New Shariah Board model suggested by Islamic scholars
29 Sep 2012 03:29 GMT
 
Dubai: A new model of Shariah Board has been proposed by some Islamic scholars as a solution to diverse range of problems prevailing in Islamic Finance sector across the globe. By Farhan Iqbal

Dubai: A new model of Shariah Board has been proposed by some Islamic scholars as a solution to diverse range of problems prevailing in Islamic Finance sector across the globe.

A group of Islamic scholars has suggested a new model of Shariah Board as the present shariah boards are open to conflicts of interest. They have suggested creating partnerships between the boards and Muslim depositors in order to protect the boards from pressure exerted by bank managements.

Shariah boards, composed of experts in Islamic financial law, supervise Islamic banks’ activities and products to make sure they conform to religious principles, such as bans on interest and pure monetary speculation.

Traditionally, banks appoint prestigious scholars to their shariah boards and pay them handsome fees and retainers. This has left the system vulnerable to conflict of interests. The scholars are being paid by the institutions which they are supposed to be supervising impartially.

A group of scholars in South Africa, led by Durban-based Ebrahim Desai, a senior figure in the city’s Muslim community, has proposed that Muslim depositors in each bank fund a shariah compliance body that would be created separately from the bank.

The body would then hire a shariah board to supervise the bank. In this way, the scholars on the board would not be appointed by or report to the bank’s management and would not have a direct financial relationship with the bank.

“We seek a neutral and balanced position,” Desai said, adding that freed of subjection to bank managements, shariah boards would be able to play more strategic and powerful roles in governance.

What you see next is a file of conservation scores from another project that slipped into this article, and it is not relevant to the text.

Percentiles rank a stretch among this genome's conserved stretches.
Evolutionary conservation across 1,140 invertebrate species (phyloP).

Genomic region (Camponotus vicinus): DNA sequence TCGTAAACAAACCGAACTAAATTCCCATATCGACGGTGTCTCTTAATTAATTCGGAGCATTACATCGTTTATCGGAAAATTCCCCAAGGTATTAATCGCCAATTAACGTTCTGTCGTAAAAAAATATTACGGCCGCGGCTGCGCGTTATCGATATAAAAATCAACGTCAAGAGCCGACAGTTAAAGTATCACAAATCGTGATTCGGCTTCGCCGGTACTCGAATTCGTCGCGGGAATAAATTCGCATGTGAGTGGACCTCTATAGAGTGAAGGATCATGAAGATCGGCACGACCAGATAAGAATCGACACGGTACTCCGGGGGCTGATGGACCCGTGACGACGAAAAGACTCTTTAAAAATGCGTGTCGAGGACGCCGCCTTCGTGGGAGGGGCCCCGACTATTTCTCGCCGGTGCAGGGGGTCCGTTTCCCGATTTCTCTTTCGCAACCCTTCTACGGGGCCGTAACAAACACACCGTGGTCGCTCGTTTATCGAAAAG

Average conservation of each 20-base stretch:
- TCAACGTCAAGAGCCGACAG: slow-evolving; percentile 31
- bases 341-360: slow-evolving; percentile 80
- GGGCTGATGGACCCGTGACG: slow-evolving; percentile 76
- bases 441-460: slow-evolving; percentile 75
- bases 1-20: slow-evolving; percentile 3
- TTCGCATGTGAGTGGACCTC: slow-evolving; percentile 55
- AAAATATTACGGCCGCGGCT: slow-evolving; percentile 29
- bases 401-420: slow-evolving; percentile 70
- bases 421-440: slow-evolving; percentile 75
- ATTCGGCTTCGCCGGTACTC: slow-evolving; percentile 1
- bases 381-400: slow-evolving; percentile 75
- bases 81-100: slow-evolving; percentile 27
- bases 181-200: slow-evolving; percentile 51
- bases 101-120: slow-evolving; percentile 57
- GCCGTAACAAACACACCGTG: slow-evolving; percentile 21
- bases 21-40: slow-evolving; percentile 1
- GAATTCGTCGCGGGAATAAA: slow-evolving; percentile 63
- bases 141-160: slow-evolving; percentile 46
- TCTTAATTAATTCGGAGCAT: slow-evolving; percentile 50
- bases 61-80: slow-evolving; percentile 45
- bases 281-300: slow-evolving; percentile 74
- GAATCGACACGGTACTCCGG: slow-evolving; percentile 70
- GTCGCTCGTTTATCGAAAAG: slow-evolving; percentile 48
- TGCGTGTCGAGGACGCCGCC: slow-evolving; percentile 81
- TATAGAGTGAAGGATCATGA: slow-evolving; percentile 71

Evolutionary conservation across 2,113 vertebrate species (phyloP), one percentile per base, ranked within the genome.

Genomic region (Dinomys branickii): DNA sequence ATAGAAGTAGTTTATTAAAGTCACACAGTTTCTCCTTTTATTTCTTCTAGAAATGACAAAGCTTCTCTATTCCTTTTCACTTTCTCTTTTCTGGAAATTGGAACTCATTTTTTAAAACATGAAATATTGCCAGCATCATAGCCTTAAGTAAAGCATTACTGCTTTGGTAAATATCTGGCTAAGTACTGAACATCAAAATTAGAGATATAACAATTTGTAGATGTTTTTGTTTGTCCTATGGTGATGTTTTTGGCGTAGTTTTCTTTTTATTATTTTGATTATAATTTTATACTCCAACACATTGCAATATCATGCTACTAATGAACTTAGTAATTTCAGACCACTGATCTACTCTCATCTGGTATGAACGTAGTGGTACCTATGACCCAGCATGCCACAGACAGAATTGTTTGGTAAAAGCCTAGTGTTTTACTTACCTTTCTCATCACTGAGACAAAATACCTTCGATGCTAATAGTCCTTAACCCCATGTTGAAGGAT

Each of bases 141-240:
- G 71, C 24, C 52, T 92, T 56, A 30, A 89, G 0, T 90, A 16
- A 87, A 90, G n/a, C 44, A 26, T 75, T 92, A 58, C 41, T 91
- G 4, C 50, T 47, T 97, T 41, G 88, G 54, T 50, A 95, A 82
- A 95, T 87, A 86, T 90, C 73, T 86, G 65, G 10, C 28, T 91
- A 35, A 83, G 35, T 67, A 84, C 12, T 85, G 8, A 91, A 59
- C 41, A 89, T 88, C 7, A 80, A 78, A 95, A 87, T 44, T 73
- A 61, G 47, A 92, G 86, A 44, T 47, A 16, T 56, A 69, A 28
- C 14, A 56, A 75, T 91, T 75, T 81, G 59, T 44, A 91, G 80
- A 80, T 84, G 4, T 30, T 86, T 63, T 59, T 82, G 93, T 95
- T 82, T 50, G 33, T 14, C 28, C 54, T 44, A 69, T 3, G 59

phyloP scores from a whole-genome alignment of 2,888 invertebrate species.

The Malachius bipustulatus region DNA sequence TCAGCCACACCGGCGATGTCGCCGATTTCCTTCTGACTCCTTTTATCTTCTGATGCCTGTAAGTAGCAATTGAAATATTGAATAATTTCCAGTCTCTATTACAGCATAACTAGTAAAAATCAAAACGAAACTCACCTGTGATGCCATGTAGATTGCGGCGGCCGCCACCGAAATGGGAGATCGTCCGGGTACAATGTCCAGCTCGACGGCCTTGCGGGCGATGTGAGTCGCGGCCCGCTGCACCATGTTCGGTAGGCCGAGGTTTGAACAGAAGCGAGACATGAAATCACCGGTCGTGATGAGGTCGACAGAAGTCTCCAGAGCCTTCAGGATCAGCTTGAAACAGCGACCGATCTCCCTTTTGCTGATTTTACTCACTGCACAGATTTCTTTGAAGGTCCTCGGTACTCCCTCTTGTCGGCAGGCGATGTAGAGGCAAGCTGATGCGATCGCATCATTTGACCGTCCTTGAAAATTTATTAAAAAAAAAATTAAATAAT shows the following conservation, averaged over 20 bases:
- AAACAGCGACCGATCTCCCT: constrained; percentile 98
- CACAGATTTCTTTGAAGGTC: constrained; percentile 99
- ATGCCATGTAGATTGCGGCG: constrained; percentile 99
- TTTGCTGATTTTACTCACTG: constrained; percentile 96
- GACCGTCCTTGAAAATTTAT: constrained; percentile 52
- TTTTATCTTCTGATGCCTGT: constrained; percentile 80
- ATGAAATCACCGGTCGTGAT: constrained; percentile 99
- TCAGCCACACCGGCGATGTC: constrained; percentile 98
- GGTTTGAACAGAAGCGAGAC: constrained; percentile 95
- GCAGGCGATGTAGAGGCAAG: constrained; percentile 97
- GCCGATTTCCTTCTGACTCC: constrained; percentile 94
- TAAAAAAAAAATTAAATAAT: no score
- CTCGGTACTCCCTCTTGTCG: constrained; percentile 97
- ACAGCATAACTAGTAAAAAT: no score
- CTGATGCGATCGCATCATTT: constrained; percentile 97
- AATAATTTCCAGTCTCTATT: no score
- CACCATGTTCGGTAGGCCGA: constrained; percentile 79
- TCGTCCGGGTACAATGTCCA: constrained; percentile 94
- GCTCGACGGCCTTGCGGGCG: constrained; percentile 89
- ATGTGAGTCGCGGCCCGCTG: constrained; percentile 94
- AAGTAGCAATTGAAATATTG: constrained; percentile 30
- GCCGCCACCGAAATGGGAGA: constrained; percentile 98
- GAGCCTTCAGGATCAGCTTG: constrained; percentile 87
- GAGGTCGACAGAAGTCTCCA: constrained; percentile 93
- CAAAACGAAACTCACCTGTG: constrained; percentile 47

“This would be in line with the larger interest of the Muslim community in upholding shariah law by maintaining the ultra-independence of the shariah supervisory board,” he added.

Emraan Vawda, a colleague of Desai, argued that by their nature, banks were ill-suited to policing their own Islamic activities.

He said, “Commercial concerns in the overwhelming majority of Islamic banks far outweigh genuine commitment to Islamic values and precepts.”

The proposal is likely to meet with considerable skepticism in the Islamic finance industry. Desai said that many institutions have approached him to discuss his proposal but he declined to name them, saying the talks needed to be kept confidential.

One potential issue is whether depositors would be willing to fund the shariah compliance bodies; to compensate for this expense, they might demand higher returns on their money placed with the bank, which the bank might not be willing to provide.

Banks themselves might be reluctant to give authority over their activities to a separate body, while highly paid Islamic scholars might prefer to continue working for bank managements rather than being subject to groups of depositors who could prove more awkward and demanding.

One shariah board member in Dubai, who declined to be named because of the sensitivity of the issue, said that the scholars in the South African group are not experienced in the financial world and are instead mostly community-based.

Such scholars can command great influence within their communities and give products informal endorsements to win mass appeal, but they cannot necessarily rule on the finer points of financial contracts, he added.


-- Al Arabiya Digital


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